Blanca Begert, Grist News Fellow. This story was originally published by Grist. You can subscribe to its weekly newsletter here.
California has nearly seen the last of the relentless sequence of storms that inundated the state since late December, leading to tens of thousands of evacuations, at least 20 deaths, and an estimated $1 billion in damages.
From failed levees in the Central Valley counties of Merced and Sacramento to overflowing rivers along the coast, the rains touched almost every part of the state, with many areas receiving four to six times above average precipitation for the past several weeks. Mudslides closed major roads, thousands of homes were flooded, and trees knocked out power lines, with over 13,000 electric customers yet to regain service as of Tuesday afternoon.
Meteorologists expect that by Thursday, the last storm, this time a weaker one, will have cleared from the northern and central parts of California. But in the coming weeks, as flood waters recede and the rains’ full impact comes into view, many residents may find themselves facing a second crisis: A widespread lack of flood insurance that will leave thousands of homeowners grappling with the cost of repairing and rebuilding homes.
“California is a place where the preoccupation about water is about scarcity, not abundance,” said Rebecca Elliott, a professor at the London School of Economics who wrote a book about flood insurance in the United States. “Many, many thousands of Californians will assume that they have flood coverage and find out that they don’t.”
Standard homeowners insurance does not include flood coverage, even though, according to a recent survey, 47 percent of Americans assume that it does. Just 1.33 percent of California households have standalone policies through the National Flood Insurance Program, a federal-run system that makes up 95 percent of flood coverage in the United States. The share of private flood policies in California is even smaller. Yet as of earlier this month, 90 percent of the state’s population was under flood watch.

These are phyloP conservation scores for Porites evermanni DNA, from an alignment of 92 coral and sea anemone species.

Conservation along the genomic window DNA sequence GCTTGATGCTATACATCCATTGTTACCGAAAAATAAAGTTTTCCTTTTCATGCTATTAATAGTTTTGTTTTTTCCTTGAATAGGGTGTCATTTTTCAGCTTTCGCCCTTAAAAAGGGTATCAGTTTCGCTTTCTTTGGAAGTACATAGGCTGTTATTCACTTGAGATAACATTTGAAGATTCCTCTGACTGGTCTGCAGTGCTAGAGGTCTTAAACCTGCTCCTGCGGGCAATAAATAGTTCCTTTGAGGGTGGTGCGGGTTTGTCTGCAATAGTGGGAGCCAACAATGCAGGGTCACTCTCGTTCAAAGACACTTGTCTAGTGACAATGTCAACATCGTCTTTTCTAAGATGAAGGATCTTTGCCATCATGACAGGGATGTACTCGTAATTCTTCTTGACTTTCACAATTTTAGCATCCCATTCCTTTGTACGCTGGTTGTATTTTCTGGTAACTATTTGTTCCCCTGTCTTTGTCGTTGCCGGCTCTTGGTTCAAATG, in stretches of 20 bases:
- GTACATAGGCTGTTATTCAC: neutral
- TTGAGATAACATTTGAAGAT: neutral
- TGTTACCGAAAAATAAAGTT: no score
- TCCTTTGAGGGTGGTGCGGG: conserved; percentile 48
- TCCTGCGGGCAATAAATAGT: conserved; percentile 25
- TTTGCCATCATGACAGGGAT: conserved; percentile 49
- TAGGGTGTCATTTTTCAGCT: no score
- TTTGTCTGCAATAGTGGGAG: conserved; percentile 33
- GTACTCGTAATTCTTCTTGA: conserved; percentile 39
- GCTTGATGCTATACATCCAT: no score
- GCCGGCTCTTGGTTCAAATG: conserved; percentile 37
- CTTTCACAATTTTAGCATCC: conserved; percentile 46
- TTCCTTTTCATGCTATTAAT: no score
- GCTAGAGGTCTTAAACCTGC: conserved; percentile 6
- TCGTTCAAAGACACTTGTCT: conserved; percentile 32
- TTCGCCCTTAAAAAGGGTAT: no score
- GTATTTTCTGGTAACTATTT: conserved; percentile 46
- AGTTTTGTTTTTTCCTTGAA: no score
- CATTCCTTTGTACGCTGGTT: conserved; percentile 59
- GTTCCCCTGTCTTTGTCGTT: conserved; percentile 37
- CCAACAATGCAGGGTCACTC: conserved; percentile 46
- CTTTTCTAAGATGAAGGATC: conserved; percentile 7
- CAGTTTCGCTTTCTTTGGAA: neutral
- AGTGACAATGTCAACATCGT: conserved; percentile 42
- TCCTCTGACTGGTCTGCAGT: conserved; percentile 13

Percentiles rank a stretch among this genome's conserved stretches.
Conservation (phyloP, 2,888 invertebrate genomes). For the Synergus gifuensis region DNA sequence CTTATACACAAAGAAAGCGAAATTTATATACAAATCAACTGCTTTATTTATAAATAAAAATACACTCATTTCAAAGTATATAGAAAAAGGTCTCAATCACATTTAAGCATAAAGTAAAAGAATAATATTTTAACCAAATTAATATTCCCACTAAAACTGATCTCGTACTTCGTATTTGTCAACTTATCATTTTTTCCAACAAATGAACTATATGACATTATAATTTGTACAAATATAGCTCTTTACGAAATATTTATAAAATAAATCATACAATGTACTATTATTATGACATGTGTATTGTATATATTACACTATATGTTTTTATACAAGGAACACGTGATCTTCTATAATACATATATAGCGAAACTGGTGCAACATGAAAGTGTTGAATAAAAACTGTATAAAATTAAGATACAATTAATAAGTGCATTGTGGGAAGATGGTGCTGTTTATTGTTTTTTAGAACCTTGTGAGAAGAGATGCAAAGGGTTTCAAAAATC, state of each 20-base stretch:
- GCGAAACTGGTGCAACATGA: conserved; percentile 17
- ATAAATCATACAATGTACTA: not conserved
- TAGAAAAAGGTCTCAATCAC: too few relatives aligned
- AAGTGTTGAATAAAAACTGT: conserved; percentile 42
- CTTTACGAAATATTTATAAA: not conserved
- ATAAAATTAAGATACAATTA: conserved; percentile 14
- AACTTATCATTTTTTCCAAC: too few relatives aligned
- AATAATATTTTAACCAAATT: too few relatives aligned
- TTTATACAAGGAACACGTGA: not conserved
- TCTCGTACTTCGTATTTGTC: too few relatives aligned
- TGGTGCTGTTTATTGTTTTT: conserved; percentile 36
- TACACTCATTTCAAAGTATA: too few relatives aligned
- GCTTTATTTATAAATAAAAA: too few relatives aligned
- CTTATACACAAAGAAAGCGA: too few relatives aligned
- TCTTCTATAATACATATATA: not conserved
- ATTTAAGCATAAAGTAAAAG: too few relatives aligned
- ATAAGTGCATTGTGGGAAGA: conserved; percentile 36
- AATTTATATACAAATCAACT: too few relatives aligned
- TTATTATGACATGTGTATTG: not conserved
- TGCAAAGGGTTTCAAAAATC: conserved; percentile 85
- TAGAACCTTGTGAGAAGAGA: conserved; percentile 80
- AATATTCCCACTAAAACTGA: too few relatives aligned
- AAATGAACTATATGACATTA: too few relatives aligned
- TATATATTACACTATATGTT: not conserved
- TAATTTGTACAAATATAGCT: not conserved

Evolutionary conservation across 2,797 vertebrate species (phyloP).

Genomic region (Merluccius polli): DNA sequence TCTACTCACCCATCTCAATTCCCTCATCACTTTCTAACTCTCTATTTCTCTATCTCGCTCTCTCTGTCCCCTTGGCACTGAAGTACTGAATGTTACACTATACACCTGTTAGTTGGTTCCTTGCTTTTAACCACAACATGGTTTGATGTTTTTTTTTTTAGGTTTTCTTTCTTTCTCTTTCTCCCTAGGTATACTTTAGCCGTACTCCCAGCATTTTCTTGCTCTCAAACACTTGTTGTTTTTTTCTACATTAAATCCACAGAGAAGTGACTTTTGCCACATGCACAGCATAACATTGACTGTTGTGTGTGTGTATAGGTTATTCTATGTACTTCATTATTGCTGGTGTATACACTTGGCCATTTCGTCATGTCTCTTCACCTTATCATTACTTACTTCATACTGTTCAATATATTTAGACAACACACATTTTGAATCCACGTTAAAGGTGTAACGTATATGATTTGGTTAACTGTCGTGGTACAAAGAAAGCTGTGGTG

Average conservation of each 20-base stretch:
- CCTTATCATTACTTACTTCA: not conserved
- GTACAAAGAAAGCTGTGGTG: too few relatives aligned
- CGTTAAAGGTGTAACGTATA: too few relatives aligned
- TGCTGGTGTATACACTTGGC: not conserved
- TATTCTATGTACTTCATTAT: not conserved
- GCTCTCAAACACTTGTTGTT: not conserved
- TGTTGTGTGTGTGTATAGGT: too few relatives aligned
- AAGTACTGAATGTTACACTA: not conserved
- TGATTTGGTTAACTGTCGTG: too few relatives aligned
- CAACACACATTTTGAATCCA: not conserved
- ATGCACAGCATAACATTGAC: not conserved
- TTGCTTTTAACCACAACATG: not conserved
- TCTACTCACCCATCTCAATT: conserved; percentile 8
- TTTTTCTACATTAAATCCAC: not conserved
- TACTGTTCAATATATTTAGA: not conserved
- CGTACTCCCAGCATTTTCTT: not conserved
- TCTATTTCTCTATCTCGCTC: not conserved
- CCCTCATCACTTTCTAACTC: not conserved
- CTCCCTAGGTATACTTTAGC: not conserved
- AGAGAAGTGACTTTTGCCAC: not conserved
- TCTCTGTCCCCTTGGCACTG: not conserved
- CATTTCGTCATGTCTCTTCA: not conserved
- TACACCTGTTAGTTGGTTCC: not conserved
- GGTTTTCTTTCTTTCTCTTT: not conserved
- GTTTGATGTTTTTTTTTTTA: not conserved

The Federal Emergency Management Agency, or FEMA, requires homeowners with federally-underwritten mortgages to buy flood insurance if they are in what it designates as “special flood hazard areas.” That’s essentially the 100-year flood plain, or places that have a 1 percent annual chance of flooding. But the maps FEMA uses to delineate these areas are wildly out of date. First Street Foundation, a nonprofit that models flood risk, found there are 5.9 million property owners nationwide who face substantial flood risk outside FEMA’s official hazard areas.
“I show them the topography maps,” said Nick Ramirez, an insurance agent based in Los Angeles, of his clients who aren’t required by law to purchase flood insurance. “I say, ‘Do you want to protect yourself?’ Some say yes, and some just roll the dice.”
FEMA’s California maps, most of which were last updated in the 1980s and early 90s, if not before, leave out about 80 percent of the state’s rivers and streams. They also don’t account for the worsening effects of climate change, which include expanded flood risk as the climate system shifts towards hydrological extremes. Part of the reason they haven’t been updated is the expense. Communities have also often resisted expanding the flood zones to avoid costs for homeowners and restrictions on development.
Where FEMA does require mandatory insurance, the policy is underenforced. Flood insurance requirements don’t apply to mortgages that have been paid off or to properties purchased in cash. And experts say it’s common for homeowners to let their policies lapse because mortgage companies don’t check up on them. According to Elliott, the fact that lenders securitize their mortgages may be one reason for why they aren’t paying close attention. “They’re chopping up those mortgages, bundling them, and selling them on,” she said.
In recent years, the number of Californians holding flood insurance policies has been declining in line with a national pattern. Experts attribute this in large part to premium costs, and particularly to an increase in insurance rates that occurred starting October 2021 under FEMA’s new pricing methodology called Risk Rating 2.0.